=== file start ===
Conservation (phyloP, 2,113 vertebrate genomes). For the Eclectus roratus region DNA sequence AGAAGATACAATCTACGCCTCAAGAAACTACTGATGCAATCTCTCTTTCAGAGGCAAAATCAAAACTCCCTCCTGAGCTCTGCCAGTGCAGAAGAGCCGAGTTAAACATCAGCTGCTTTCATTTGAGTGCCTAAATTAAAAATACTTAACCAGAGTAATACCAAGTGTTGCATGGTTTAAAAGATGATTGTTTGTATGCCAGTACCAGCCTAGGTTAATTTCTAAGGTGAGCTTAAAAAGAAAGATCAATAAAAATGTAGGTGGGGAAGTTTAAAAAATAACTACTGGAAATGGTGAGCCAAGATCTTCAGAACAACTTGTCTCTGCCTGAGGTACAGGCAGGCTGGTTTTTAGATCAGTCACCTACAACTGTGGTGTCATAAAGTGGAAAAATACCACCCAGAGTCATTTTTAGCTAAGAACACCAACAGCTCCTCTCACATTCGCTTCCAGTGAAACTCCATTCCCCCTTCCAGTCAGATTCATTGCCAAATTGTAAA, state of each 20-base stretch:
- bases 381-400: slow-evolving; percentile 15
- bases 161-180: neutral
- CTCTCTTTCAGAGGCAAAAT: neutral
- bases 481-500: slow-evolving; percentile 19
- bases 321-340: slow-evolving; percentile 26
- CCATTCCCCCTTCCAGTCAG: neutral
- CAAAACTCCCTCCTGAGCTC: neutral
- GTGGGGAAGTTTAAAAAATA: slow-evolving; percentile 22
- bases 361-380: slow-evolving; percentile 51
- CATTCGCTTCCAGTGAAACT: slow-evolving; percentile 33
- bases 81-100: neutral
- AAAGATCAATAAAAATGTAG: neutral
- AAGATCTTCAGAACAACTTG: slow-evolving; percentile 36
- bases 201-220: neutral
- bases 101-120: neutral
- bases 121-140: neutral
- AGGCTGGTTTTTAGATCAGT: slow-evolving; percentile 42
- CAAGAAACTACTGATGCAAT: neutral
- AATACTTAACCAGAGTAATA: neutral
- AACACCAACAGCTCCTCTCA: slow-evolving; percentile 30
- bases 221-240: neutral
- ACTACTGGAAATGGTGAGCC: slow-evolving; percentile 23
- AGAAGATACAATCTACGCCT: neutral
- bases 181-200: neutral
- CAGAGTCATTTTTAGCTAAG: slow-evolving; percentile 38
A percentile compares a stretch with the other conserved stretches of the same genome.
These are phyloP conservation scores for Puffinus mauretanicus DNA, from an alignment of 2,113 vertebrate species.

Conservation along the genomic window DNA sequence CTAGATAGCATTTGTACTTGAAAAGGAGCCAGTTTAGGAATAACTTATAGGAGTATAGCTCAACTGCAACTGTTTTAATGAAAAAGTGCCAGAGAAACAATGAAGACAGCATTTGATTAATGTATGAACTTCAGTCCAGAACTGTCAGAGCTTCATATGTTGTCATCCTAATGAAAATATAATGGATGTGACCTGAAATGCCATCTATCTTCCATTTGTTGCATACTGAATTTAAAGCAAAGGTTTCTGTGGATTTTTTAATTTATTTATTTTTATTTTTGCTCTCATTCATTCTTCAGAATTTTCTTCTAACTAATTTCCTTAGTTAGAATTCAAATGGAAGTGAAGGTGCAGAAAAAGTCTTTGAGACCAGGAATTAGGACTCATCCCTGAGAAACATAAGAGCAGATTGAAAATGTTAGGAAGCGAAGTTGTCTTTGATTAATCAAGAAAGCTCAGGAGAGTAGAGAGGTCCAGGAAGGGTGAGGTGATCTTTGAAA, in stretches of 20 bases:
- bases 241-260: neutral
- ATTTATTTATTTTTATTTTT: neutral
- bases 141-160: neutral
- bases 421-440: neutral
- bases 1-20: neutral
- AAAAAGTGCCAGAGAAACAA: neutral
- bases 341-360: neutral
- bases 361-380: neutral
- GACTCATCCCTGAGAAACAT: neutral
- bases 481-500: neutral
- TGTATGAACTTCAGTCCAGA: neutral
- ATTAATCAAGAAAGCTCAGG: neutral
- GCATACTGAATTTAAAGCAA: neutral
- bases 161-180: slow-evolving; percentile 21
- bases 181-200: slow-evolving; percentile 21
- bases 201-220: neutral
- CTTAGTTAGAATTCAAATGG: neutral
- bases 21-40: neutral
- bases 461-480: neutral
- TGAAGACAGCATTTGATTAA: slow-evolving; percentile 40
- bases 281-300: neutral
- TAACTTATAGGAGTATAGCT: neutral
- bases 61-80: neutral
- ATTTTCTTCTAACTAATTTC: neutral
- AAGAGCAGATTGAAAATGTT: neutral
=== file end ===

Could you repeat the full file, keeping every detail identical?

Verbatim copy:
Conservation (phyloP, 2,113 vertebrate genomes). For the Eclectus roratus region DNA sequence AGAAGATACAATCTACGCCTCAAGAAACTACTGATGCAATCTCTCTTTCAGAGGCAAAATCAAAACTCCCTCCTGAGCTCTGCCAGTGCAGAAGAGCCGAGTTAAACATCAGCTGCTTTCATTTGAGTGCCTAAATTAAAAATACTTAACCAGAGTAATACCAAGTGTTGCATGGTTTAAAAGATGATTGTTTGTATGCCAGTACCAGCCTAGGTTAATTTCTAAGGTGAGCTTAAAAAGAAAGATCAATAAAAATGTAGGTGGGGAAGTTTAAAAAATAACTACTGGAAATGGTGAGCCAAGATCTTCAGAACAACTTGTCTCTGCCTGAGGTACAGGCAGGCTGGTTTTTAGATCAGTCACCTACAACTGTGGTGTCATAAAGTGGAAAAATACCACCCAGAGTCATTTTTAGCTAAGAACACCAACAGCTCCTCTCACATTCGCTTCCAGTGAAACTCCATTCCCCCTTCCAGTCAGATTCATTGCCAAATTGTAAA, state of each 20-base stretch:
- bases 381-400: slow-evolving; percentile 15
- bases 161-180: neutral
- CTCTCTTTCAGAGGCAAAAT: neutral
- bases 481-500: slow-evolving; percentile 19
- bases 321-340: slow-evolving; percentile 26
- CCATTCCCCCTTCCAGTCAG: neutral
- CAAAACTCCCTCCTGAGCTC: neutral
- GTGGGGAAGTTTAAAAAATA: slow-evolving; percentile 22
- bases 361-380: slow-evolving; percentile 51
- CATTCGCTTCCAGTGAAACT: slow-evolving; percentile 33
- bases 81-100: neutral
- AAAGATCAATAAAAATGTAG: neutral
- AAGATCTTCAGAACAACTTG: slow-evolving; percentile 36
- bases 201-220: neutral
- bases 101-120: neutral
- bases 121-140: neutral
- AGGCTGGTTTTTAGATCAGT: slow-evolving; percentile 42
- CAAGAAACTACTGATGCAAT: neutral
- AATACTTAACCAGAGTAATA: neutral
- AACACCAACAGCTCCTCTCA: slow-evolving; percentile 30
- bases 221-240: neutral
- ACTACTGGAAATGGTGAGCC: slow-evolving; percentile 23
- AGAAGATACAATCTACGCCT: neutral
- bases 181-200: neutral
- CAGAGTCATTTTTAGCTAAG: slow-evolving; percentile 38
A percentile compares a stretch with the other conserved stretches of the same genome.
These are phyloP conservation scores for Puffinus mauretanicus DNA, from an alignment of 2,113 vertebrate species.

Conservation along the genomic window DNA sequence CTAGATAGCATTTGTACTTGAAAAGGAGCCAGTTTAGGAATAACTTATAGGAGTATAGCTCAACTGCAACTGTTTTAATGAAAAAGTGCCAGAGAAACAATGAAGACAGCATTTGATTAATGTATGAACTTCAGTCCAGAACTGTCAGAGCTTCATATGTTGTCATCCTAATGAAAATATAATGGATGTGACCTGAAATGCCATCTATCTTCCATTTGTTGCATACTGAATTTAAAGCAAAGGTTTCTGTGGATTTTTTAATTTATTTATTTTTATTTTTGCTCTCATTCATTCTTCAGAATTTTCTTCTAACTAATTTCCTTAGTTAGAATTCAAATGGAAGTGAAGGTGCAGAAAAAGTCTTTGAGACCAGGAATTAGGACTCATCCCTGAGAAACATAAGAGCAGATTGAAAATGTTAGGAAGCGAAGTTGTCTTTGATTAATCAAGAAAGCTCAGGAGAGTAGAGAGGTCCAGGAAGGGTGAGGTGATCTTTGAAA, in stretches of 20 bases:
- bases 241-260: neutral
- ATTTATTTATTTTTATTTTT: neutral
- bases 141-160: neutral
- bases 421-440: neutral
- bases 1-20: neutral
- AAAAAGTGCCAGAGAAACAA: neutral
- bases 341-360: neutral
- bases 361-380: neutral
- GACTCATCCCTGAGAAACAT: neutral
- bases 481-500: neutral
- TGTATGAACTTCAGTCCAGA: neutral
- ATTAATCAAGAAAGCTCAGG: neutral
- GCATACTGAATTTAAAGCAA: neutral
- bases 161-180: slow-evolving; percentile 21
- bases 181-200: slow-evolving; percentile 21
- bases 201-220: neutral
- CTTAGTTAGAATTCAAATGG: neutral
- bases 21-40: neutral
- bases 461-480: neutral
- TGAAGACAGCATTTGATTAA: slow-evolving; percentile 40
- bases 281-300: neutral
- TAACTTATAGGAGTATAGCT: neutral
- bases 61-80: neutral
- ATTTTCTTCTAACTAATTTC: neutral
- AAGAGCAGATTGAAAATGTT: neutral